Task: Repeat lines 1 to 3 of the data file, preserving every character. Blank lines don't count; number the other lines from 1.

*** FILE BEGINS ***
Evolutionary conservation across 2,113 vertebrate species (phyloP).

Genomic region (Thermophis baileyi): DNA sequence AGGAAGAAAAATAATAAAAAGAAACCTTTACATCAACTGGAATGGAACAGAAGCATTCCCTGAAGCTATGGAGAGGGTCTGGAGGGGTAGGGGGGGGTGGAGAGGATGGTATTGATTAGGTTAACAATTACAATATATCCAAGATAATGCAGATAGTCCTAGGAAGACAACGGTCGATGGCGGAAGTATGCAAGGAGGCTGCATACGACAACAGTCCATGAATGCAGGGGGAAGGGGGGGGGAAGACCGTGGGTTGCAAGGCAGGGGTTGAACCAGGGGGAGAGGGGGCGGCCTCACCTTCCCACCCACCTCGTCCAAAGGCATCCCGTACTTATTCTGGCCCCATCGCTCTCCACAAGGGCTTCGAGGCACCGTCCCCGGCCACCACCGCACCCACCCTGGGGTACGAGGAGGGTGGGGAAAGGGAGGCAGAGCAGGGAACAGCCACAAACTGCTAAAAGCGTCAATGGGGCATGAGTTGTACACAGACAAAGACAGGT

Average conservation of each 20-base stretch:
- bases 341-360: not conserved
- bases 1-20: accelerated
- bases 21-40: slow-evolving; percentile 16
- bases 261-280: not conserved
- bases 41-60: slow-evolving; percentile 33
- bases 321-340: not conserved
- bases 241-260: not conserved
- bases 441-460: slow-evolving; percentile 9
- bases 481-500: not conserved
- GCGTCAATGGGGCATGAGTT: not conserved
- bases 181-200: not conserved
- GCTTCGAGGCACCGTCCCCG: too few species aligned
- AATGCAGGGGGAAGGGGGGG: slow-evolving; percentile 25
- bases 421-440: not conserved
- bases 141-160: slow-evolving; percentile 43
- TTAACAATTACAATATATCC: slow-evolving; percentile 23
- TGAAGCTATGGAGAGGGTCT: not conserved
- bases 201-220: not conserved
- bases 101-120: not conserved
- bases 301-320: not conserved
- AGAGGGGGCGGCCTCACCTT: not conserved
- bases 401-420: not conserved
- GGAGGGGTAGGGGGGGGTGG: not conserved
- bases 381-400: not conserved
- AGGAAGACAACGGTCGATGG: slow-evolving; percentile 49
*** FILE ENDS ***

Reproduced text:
Evolutionary conservation across 2,113 vertebrate species (phyloP).

Genomic region (Thermophis baileyi): DNA sequence AGGAAGAAAAATAATAAAAAGAAACCTTTACATCAACTGGAATGGAACAGAAGCATTCCCTGAAGCTATGGAGAGGGTCTGGAGGGGTAGGGGGGGGTGGAGAGGATGGTATTGATTAGGTTAACAATTACAATATATCCAAGATAATGCAGATAGTCCTAGGAAGACAACGGTCGATGGCGGAAGTATGCAAGGAGGCTGCATACGACAACAGTCCATGAATGCAGGGGGAAGGGGGGGGGAAGACCGTGGGTTGCAAGGCAGGGGTTGAACCAGGGGGAGAGGGGGCGGCCTCACCTTCCCACCCACCTCGTCCAAAGGCATCCCGTACTTATTCTGGCCCCATCGCTCTCCACAAGGGCTTCGAGGCACCGTCCCCGGCCACCACCGCACCCACCCTGGGGTACGAGGAGGGTGGGGAAAGGGAGGCAGAGCAGGGAACAGCCACAAACTGCTAAAAGCGTCAATGGGGCATGAGTTGTACACAGACAAAGACAGGT

Average conservation of each 20-base stretch: